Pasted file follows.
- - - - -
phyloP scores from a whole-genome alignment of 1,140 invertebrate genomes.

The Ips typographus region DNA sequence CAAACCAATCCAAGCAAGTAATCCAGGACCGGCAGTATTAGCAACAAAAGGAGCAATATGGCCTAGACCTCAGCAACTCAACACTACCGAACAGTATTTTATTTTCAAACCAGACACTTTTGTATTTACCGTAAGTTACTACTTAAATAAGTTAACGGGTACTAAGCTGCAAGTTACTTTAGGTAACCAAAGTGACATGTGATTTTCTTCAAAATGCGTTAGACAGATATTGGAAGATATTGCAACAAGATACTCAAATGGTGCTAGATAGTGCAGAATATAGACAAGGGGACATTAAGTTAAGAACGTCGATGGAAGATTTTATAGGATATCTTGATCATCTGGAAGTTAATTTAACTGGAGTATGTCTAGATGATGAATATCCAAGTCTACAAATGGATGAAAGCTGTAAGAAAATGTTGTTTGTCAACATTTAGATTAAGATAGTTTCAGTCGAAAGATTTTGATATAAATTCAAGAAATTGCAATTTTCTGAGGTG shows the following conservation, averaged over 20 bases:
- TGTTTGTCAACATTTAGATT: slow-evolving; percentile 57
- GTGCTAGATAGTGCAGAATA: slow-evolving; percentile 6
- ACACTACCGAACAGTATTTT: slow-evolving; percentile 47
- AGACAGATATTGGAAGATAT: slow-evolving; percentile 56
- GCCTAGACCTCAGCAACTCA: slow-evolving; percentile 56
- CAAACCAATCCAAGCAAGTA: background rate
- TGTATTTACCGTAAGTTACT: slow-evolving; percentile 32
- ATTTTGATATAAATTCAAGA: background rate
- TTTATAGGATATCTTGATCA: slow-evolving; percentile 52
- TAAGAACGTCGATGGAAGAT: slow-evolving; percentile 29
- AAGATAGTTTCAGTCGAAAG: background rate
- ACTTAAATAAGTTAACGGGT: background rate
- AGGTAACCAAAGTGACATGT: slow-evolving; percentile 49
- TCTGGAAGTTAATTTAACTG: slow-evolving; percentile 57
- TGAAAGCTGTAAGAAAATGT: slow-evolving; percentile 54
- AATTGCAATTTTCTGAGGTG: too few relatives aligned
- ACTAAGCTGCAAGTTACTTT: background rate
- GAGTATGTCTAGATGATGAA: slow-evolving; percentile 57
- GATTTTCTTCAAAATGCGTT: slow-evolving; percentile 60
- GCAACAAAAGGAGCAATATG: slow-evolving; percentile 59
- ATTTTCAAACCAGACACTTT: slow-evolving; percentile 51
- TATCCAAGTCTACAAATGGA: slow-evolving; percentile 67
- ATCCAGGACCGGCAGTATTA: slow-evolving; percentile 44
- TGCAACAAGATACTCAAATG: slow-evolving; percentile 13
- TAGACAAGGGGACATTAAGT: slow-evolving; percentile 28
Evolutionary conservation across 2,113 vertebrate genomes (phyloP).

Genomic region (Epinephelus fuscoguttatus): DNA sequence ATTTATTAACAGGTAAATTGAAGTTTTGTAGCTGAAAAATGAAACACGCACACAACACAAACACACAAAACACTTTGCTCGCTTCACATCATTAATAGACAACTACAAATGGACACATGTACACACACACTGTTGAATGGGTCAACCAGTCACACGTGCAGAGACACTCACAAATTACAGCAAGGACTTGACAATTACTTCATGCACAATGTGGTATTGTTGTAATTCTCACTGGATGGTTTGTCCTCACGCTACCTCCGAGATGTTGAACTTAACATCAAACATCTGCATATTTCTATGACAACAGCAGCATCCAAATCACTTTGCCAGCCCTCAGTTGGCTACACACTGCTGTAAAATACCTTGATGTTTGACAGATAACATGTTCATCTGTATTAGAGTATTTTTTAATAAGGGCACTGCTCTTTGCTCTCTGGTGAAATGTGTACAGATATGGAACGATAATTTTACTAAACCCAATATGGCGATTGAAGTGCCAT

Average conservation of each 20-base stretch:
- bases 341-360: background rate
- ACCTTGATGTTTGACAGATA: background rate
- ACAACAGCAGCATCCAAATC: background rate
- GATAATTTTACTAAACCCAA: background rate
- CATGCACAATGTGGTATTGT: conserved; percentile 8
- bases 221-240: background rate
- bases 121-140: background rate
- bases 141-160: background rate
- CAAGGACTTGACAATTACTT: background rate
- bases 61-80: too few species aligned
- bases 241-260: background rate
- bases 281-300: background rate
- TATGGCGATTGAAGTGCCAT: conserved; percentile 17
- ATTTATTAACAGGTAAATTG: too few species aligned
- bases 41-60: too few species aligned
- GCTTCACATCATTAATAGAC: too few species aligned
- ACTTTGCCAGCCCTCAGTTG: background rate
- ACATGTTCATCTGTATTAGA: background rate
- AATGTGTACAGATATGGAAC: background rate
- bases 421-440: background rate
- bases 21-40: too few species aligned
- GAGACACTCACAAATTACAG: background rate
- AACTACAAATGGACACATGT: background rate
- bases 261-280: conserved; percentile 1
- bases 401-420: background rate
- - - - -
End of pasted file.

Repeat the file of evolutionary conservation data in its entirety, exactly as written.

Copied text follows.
phyloP scores from a whole-genome alignment of 1,140 invertebrate genomes.

The Ips typographus region DNA sequence CAAACCAATCCAAGCAAGTAATCCAGGACCGGCAGTATTAGCAACAAAAGGAGCAATATGGCCTAGACCTCAGCAACTCAACACTACCGAACAGTATTTTATTTTCAAACCAGACACTTTTGTATTTACCGTAAGTTACTACTTAAATAAGTTAACGGGTACTAAGCTGCAAGTTACTTTAGGTAACCAAAGTGACATGTGATTTTCTTCAAAATGCGTTAGACAGATATTGGAAGATATTGCAACAAGATACTCAAATGGTGCTAGATAGTGCAGAATATAGACAAGGGGACATTAAGTTAAGAACGTCGATGGAAGATTTTATAGGATATCTTGATCATCTGGAAGTTAATTTAACTGGAGTATGTCTAGATGATGAATATCCAAGTCTACAAATGGATGAAAGCTGTAAGAAAATGTTGTTTGTCAACATTTAGATTAAGATAGTTTCAGTCGAAAGATTTTGATATAAATTCAAGAAATTGCAATTTTCTGAGGTG shows the following conservation, averaged over 20 bases:
- TGTTTGTCAACATTTAGATT: slow-evolving; percentile 57
- GTGCTAGATAGTGCAGAATA: slow-evolving; percentile 6
- ACACTACCGAACAGTATTTT: slow-evolving; percentile 47
- AGACAGATATTGGAAGATAT: slow-evolving; percentile 56
- GCCTAGACCTCAGCAACTCA: slow-evolving; percentile 56
- CAAACCAATCCAAGCAAGTA: background rate
- TGTATTTACCGTAAGTTACT: slow-evolving; percentile 32
- ATTTTGATATAAATTCAAGA: background rate
- TTTATAGGATATCTTGATCA: slow-evolving; percentile 52
- TAAGAACGTCGATGGAAGAT: slow-evolving; percentile 29
- AAGATAGTTTCAGTCGAAAG: background rate
- ACTTAAATAAGTTAACGGGT: background rate
- AGGTAACCAAAGTGACATGT: slow-evolving; percentile 49
- TCTGGAAGTTAATTTAACTG: slow-evolving; percentile 57
- TGAAAGCTGTAAGAAAATGT: slow-evolving; percentile 54
- AATTGCAATTTTCTGAGGTG: too few relatives aligned
- ACTAAGCTGCAAGTTACTTT: background rate
- GAGTATGTCTAGATGATGAA: slow-evolving; percentile 57
- GATTTTCTTCAAAATGCGTT: slow-evolving; percentile 60
- GCAACAAAAGGAGCAATATG: slow-evolving; percentile 59
- ATTTTCAAACCAGACACTTT: slow-evolving; percentile 51
- TATCCAAGTCTACAAATGGA: slow-evolving; percentile 67
- ATCCAGGACCGGCAGTATTA: slow-evolving; percentile 44
- TGCAACAAGATACTCAAATG: slow-evolving; percentile 13
- TAGACAAGGGGACATTAAGT: slow-evolving; percentile 28
Evolutionary conservation across 2,113 vertebrate genomes (phyloP).

Genomic region (Epinephelus fuscoguttatus): DNA sequence ATTTATTAACAGGTAAATTGAAGTTTTGTAGCTGAAAAATGAAACACGCACACAACACAAACACACAAAACACTTTGCTCGCTTCACATCATTAATAGACAACTACAAATGGACACATGTACACACACACTGTTGAATGGGTCAACCAGTCACACGTGCAGAGACACTCACAAATTACAGCAAGGACTTGACAATTACTTCATGCACAATGTGGTATTGTTGTAATTCTCACTGGATGGTTTGTCCTCACGCTACCTCCGAGATGTTGAACTTAACATCAAACATCTGCATATTTCTATGACAACAGCAGCATCCAAATCACTTTGCCAGCCCTCAGTTGGCTACACACTGCTGTAAAATACCTTGATGTTTGACAGATAACATGTTCATCTGTATTAGAGTATTTTTTAATAAGGGCACTGCTCTTTGCTCTCTGGTGAAATGTGTACAGATATGGAACGATAATTTTACTAAACCCAATATGGCGATTGAAGTGCCAT

Average conservation of each 20-base stretch:
- bases 341-360: background rate
- ACCTTGATGTTTGACAGATA: background rate
- ACAACAGCAGCATCCAAATC: background rate
- GATAATTTTACTAAACCCAA: background rate
- CATGCACAATGTGGTATTGT: conserved; percentile 8
- bases 221-240: background rate
- bases 121-140: background rate
- bases 141-160: background rate
- CAAGGACTTGACAATTACTT: background rate
- bases 61-80: too few species aligned
- bases 241-260: background rate
- bases 281-300: background rate
- TATGGCGATTGAAGTGCCAT: conserved; percentile 17
- ATTTATTAACAGGTAAATTG: too few species aligned
- bases 41-60: too few species aligned
- GCTTCACATCATTAATAGAC: too few species aligned
- ACTTTGCCAGCCCTCAGTTG: background rate
- ACATGTTCATCTGTATTAGA: background rate
- AATGTGTACAGATATGGAAC: background rate
- bases 421-440: background rate
- bases 21-40: too few species aligned
- GAGACACTCACAAATTACAG: background rate
- AACTACAAATGGACACATGT: background rate
- bases 261-280: conserved; percentile 1
- bases 401-420: background rate